IIt’s a quiet Saturday morning, and as a pediatrician I’ve had a busy week, which means it’s the perfect time to relax at the kitchen table with a large cup of coffee and browse through the many lab results that have been released. Electronic health record inbox from the previous day. I may not be setting a good example of work-life balance. But days in the clinic are filled with seeing patients, teaching students, and answering questions from our nursing team. Saturdays are the only time I can give my patients and their families my undivided attention and not be in a rush for answers.
Most of the labs I’m prepared to share with families are related to the screening tests we send children if their body mass index (BMI) (an imperfect but useful measure of weight for height and age) is elevated enough to possibly This can cause problems with blood sugar, cholesterol levels, or liver function. Discussing weight in the pediatrician’s office is complex and should be approached with caution, but since more than one-quarter of Medicaid-insured children ages 10-17 meet obesity criteria, our role is to help inform families and advocate for their health.
Next on my list of families to call was the mother of a bright and lively ten-year-old girl I’ll call Mindy. When we were in the office earlier this week, after listening to her lung exam, I showed her mother the slight darkening of the skin on the back of Mindy’s neck. This color change indicates that her body may be producing extra insulin to keep her blood sugar at normal levels. The same insulin also caused some of her skin cells to proliferate. I called everyone Saturday morning to tell everyone that the lab results confirmed it: Mindy’s blood sugar was indeed in the prediabetic range.
read more: Weight bias is a problem in health care.This is what a doctor can do
On the phone, Mindy’s mother expressed understandable sadness, but that quickly turned to determination to find healthy activities for her children. What she shared next was heartbreaking. “I had two full-time jobs, but I couldn’t afford for her to play sports.” she told me“. I can’t let my child have the opportunity she wants. It’s not fair. The odds are stacked against us.”
I paused and took a breath. In a few words, Mindy’s mom expressed what the data shows us about health disparities and their connection to economic opportunity; that some seemingly insurmountable barriers are not her or her daughter’s fault.
But it was Saturday and I had time. So, I replied, “You’re 100% right. Are you near a computer?” She replied that she would make sure her children were in a safe place and walked to her computer. When she said she was ready, I tried to match her determination: “Let’s figure it out together.”
We spent the next 30 minutes Googling.
“I think the state Department of Health recently announced free swimming lessons, let me check,” I said. “Oh yeah, it says they’re at some YMCA, let’s find the one closest to you. Maybe try calling that number during the week?”
“Oh! There’s a non-profit organization that helps pay for school sports registration fees, let me find it. Well, it doesn’t look like applications are open yet this year, but hopefully they will be soon.”
“Let’s see the sports and summer activities in your town.”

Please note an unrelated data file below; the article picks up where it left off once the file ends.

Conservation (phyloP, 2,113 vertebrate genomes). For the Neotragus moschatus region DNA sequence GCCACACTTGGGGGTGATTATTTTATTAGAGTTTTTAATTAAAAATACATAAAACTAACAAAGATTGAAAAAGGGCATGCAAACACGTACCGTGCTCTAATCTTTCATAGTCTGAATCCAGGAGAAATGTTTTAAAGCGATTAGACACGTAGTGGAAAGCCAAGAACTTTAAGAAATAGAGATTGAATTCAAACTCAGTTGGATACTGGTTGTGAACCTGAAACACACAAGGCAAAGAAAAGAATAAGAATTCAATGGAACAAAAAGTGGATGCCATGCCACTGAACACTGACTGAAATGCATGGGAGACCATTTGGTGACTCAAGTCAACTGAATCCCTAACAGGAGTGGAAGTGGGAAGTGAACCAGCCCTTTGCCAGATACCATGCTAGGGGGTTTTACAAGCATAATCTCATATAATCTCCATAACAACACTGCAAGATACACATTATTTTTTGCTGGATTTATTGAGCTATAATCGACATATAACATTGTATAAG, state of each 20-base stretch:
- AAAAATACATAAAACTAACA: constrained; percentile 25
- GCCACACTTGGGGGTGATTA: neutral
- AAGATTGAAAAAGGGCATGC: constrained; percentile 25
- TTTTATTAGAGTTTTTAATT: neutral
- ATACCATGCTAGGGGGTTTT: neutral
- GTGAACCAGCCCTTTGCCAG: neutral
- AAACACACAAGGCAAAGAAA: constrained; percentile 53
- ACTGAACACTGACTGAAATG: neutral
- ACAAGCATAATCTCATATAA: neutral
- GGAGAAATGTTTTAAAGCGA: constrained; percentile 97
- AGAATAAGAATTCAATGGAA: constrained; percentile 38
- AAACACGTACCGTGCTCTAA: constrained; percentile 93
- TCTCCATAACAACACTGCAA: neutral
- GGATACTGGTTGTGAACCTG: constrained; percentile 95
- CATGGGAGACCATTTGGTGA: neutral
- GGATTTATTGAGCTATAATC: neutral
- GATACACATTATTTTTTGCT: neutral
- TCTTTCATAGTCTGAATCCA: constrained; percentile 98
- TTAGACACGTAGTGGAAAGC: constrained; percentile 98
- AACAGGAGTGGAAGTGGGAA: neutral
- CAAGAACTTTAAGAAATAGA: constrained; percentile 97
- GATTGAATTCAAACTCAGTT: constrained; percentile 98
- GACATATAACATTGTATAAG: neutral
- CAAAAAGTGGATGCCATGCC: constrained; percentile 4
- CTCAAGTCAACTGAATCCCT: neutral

“There is a great program for families to learn healthy eating and exercise together – oh yes, this may conflict with your busy work schedule and may sound far away, but let me give you their contact information.”
Mindy’s mom ended the call with new activity options and ideas for her kids. She was grateful and we discussed plans to check in at the office in a few months. The truth is, that Saturday morning conversation was probably one of the most important and fulfilling discussions I had that week, as we look for solutions to help motivated families build healthy habits for their children’s futures.
But this conversation happened because of a lucky combination of factors: Mindy’s mother was tech-savvy enough to browse English websites, we could Google together, and I was available on a Saturday morning. Even if the stars align, there’s no guarantee that any potential projects we identify will be matched or funded.This call in no way solves the fundamental problem of access to lifestyle interventions and activities for America’s children
The American Academy of Pediatrics’ latest obesity treatment guidelines have caused a stir in the media because they discuss treatment options, including medications and surgery. But a key element of these guidelines that doesn’t make the headlines is lifestyle intervention, in which families learn about and engage in nutritious food preparation, exercise, sleep hygiene and healthy habits together over multiple sessions. Mindy’s mom was interested in this type of intervention, but would she be able to get one that we found was 30 minutes away and often overlapped with her work schedule?
Mindy’s mom is right: right now, it’s not fair. But we can make effective prevention more accessible to our nation’s young people and families. We need more local, state, federal, and insurance funding so that we can increase the availability and accessibility of lifestyle intervention programs.Additionally, Mindy’s mother plans to wait a few months to apply for a nonprofit so she can perhaps Get support to participate in school sports. Maybe school sports should be covered by health insurance—or better yet, free for any kid to play.Of course, we must improve access to sports, activity, and lifestyle interventions for families across America
I hope that one day, once we put these preventive interventions into practice, I can spend less time calling families on Saturdays to check on my kids’ blood sugar and cholesterol levels. When that day comes, families like Mindy’s will have the opportunity to learn about health, play, and growth as a family.